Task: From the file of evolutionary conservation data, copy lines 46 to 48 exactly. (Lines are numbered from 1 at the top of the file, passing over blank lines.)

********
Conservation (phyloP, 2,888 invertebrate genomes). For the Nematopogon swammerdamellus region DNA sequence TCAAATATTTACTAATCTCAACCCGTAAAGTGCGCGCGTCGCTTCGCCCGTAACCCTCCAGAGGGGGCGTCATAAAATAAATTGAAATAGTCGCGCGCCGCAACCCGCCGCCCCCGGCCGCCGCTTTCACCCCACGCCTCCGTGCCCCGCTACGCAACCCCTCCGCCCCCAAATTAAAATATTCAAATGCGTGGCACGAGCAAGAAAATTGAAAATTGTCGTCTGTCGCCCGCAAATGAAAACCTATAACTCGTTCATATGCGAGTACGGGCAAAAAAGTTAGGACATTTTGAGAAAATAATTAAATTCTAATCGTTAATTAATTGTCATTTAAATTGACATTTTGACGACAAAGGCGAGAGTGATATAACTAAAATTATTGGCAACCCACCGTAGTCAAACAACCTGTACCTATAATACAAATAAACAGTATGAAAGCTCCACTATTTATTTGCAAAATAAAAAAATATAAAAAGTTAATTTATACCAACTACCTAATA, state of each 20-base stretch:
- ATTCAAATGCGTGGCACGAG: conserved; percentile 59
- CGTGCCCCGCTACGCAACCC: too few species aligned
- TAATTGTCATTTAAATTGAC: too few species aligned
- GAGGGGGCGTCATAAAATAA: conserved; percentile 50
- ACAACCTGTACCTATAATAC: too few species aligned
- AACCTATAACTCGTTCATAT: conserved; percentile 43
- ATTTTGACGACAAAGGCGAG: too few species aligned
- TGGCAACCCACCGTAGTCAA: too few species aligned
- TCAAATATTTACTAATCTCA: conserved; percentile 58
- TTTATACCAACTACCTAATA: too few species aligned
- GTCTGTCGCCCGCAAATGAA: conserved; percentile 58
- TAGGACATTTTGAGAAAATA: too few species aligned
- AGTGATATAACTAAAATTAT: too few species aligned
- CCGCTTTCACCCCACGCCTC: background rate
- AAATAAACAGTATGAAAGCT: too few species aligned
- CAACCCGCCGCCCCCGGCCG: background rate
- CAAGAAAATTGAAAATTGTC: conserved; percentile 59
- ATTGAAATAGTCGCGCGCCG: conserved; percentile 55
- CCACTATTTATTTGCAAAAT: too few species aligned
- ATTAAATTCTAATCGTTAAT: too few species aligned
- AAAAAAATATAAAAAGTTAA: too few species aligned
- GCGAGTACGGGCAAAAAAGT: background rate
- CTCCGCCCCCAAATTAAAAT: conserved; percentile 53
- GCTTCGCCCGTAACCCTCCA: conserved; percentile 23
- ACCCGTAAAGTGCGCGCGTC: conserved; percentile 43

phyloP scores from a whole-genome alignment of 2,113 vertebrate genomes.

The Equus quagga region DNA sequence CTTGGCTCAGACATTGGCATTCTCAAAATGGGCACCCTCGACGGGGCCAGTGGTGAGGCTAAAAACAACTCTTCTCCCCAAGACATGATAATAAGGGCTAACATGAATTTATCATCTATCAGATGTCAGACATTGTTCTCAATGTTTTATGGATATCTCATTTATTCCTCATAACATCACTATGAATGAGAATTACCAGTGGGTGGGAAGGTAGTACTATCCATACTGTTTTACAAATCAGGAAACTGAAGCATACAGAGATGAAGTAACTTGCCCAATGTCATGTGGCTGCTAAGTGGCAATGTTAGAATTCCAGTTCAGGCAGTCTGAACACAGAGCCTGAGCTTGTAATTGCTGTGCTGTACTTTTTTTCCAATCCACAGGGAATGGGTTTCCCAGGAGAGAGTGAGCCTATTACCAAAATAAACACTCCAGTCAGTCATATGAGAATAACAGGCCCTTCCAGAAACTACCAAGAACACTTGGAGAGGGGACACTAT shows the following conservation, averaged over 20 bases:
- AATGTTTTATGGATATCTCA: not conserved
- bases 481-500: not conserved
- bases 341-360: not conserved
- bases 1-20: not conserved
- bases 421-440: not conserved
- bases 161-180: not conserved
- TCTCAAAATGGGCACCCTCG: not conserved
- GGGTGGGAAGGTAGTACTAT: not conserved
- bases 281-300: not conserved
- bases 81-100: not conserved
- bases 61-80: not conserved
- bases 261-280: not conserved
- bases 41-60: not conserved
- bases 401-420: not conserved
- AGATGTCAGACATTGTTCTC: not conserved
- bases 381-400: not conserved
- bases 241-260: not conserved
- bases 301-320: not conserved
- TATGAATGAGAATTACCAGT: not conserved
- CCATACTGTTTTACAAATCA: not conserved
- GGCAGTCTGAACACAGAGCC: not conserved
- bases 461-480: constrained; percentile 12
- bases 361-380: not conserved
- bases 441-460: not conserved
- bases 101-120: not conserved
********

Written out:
- bases 301-320: not conserved
- TATGAATGAGAATTACCAGT: not conserved
- CCATACTGTTTTACAAATCA: not conserved